Windows 11 is pretty sleek compared to Windows 10, but what if you decide you don’t like the font or just want something different? Here’s how you can use the registry to change the Windows 11 system font.
How to create a REG file to change the default system font
Warning: Be careful when editing the registry. Careless deletion of keys or modification of values can damage Windows 11. If you follow our instructions carefully, you will be fine.
Windows 11 doesn’t support changing the default system font in any of the usual ways: you can’t do it in the Fonts window, there’s nothing in the Accessibility Features, and it doesn’t. there’s not even an inherited option in the control. Sign. This means that we will have to modify the Windows registry.
Find or install the font you want
The first thing you need to do is identify the font you want. You can view fonts already installed on your PC by accessing the Fonts window.
Click the Start button, type “font settings” in the search bar, then click “Font settings”. You can also open the Settings app and go to Personalization > Fonts
Scroll through the installed fonts and see if anything appeals to you. If none of them do, don’t worry – you can always install more fonts.
RELATED: How to Install (and Uninstall) Fonts on Windows 11
First we need to get the correct name of the font we want to use. Scroll down the Fonts window until you find it, then note the name. Let’s say for example that we want to use the most controversial font in the world: Comic Sans. The proper name is “Comic Sans MS” in our example.
Create the REG file
You can edit the registry directly using the Registry Editor (Regedit), or you can write a predefined registry file (REG file) that will automatically apply certain changes when you double-click it. Since this particular registry hack requires many lines to be edited, it is more efficient to simply write a REG file than iterate through the registry manually.
You will need a plain text editor for this step. Notepad will do just fine if you don’t have any specific program you want to use.
Open Notepad, and then paste the following text into the window:
Windows Registry Editor Version 5.00 [HKEY_LOCAL_MACHINESOFTWAREMicrosoftWindows NTCurrentVersionFonts] "Segoe UI (TrueType)"="" "Segoe UI Bold (TrueType)"="" "Segoe UI Bold Italic (TrueType)"="" "Segoe UI Italic (TrueType)"="" "Segoe UI Light (TrueType)"="" "Segoe UI Semibold (TrueType)"="" "Segoe UI Symbol (TrueType)"="" [HKEY_LOCAL_MACHINESOFTWAREMicrosoftWindows NTCurrentVersionFontSubstitutes] "Segoe UI"="NEW-FONT"
Replace “NEW-FONT” with the proper name of the font of your choice. Here’s what it looks like for our Comic Sans example:
Once you’ve filled it in correctly, go to the top left and click File > Save As. Name the file whatever you want (ideally something logical), then put “.reg” at the end. It’s absolutely essential that you use the “.reg” file extension – it won’t work otherwise. Click “Save” and you’re done.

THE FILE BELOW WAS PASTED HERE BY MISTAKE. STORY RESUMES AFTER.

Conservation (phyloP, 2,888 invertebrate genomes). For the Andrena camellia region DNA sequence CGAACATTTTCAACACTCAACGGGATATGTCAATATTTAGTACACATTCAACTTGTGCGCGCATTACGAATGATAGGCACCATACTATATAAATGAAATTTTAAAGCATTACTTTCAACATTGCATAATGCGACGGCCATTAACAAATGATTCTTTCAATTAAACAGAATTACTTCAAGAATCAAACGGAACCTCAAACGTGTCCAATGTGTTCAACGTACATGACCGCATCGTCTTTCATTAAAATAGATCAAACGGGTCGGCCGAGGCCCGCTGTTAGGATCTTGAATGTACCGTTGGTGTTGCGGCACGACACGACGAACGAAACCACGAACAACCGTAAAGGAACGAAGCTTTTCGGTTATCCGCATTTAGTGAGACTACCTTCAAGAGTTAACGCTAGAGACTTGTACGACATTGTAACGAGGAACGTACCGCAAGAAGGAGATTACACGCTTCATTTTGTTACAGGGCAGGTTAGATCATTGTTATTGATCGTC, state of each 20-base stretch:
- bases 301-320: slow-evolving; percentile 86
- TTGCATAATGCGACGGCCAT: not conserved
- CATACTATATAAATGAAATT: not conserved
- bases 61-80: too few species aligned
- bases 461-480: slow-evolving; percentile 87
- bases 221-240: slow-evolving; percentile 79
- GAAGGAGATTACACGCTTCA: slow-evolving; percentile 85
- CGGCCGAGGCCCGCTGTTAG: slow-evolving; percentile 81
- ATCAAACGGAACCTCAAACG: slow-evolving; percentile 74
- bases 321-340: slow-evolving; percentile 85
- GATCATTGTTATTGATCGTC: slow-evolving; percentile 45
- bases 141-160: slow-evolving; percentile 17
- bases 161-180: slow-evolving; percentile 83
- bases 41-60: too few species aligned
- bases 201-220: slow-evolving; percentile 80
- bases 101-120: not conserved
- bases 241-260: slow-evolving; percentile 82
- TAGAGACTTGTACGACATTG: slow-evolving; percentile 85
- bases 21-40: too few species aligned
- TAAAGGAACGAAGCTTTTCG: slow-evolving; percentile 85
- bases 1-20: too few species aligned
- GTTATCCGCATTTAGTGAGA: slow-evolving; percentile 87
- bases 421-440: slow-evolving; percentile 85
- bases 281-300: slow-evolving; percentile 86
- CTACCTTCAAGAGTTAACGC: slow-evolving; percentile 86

Use the REG file to change the default system font
All you have to do now is double click on the REG file you created. You will get a warning pop-up stating that using an untrusted REG file can harm your computer.
You can trust this REG file since we wrote it, and you’ve seen all it does. As a general rule, you should not trust random REG files that you find on the Internet without checking them first. Go ahead and click “Yes”, then restart your PC. Once the restart is complete, you will use a new default system font.
Change default system font to Segoe
Of course, you’re not permanently locked into the new font once you change it. You can easily change it at any time. You need to create another REG file as we did before, except you will use different code. Copy and paste the following into your second REG file:
Windows Registry Editor Version 5.00 [HKEY_LOCAL_MACHINESOFTWAREMicrosoftWindows NTCurrentVersionFonts] "Segoe UI (TrueType)"="segoeui.ttf" "Segoe UI Black (TrueType)"="seguibl.ttf" "Segoe UI Black Italic (TrueType)"="seguibli.ttf" "Segoe UI Bold (TrueType)"="segoeuib.ttf" "Segoe UI Bold Italic (TrueType)"="segoeuiz.ttf" "Segoe UI Emoji (TrueType)"="seguiemj.ttf" "Segoe UI Historic (TrueType)"="seguihis.ttf" "Segoe UI Italic (TrueType)"="segoeuii.ttf" "Segoe UI Light (TrueType)"="segoeuil.ttf" "Segoe UI Light Italic (TrueType)"="seguili.ttf" "Segoe UI Semibold (TrueType)"="seguisb.ttf" "Segoe UI Semibold Italic (TrueType)"="seguisbi.ttf" "Segoe UI Semilight (TrueType)"="segoeuisl.ttf" "Segoe UI Semilight Italic (TrueType)"="seguisli.ttf" "Segoe UI Symbol (TrueType)"="seguisym.ttf" "Segoe MDL2 Assets (TrueType)"="segmdl2.ttf" "Segoe Print (TrueType)"="segoepr.ttf" "Segoe Print Bold (TrueType)"="segoeprb.ttf" "Segoe Script (TrueType)"="segoesc.ttf" "Segoe Script Bold (TrueType)"="segoescb.ttf" [HKEY_LOCAL_MACHINESOFTWAREMicrosoftWindows NTCurrentVersionFontSubstitutes]
Then save it, like we did before. Run the REG file, click “Yes” to the warning, then restart your PC. Your system font will be back to normal.
The REG file to restore the system font to the default font will always be the same, regardless of the font you selected earlier. Since it’s always the same, we’ve included it here, in case you don’t want to make another one yourself.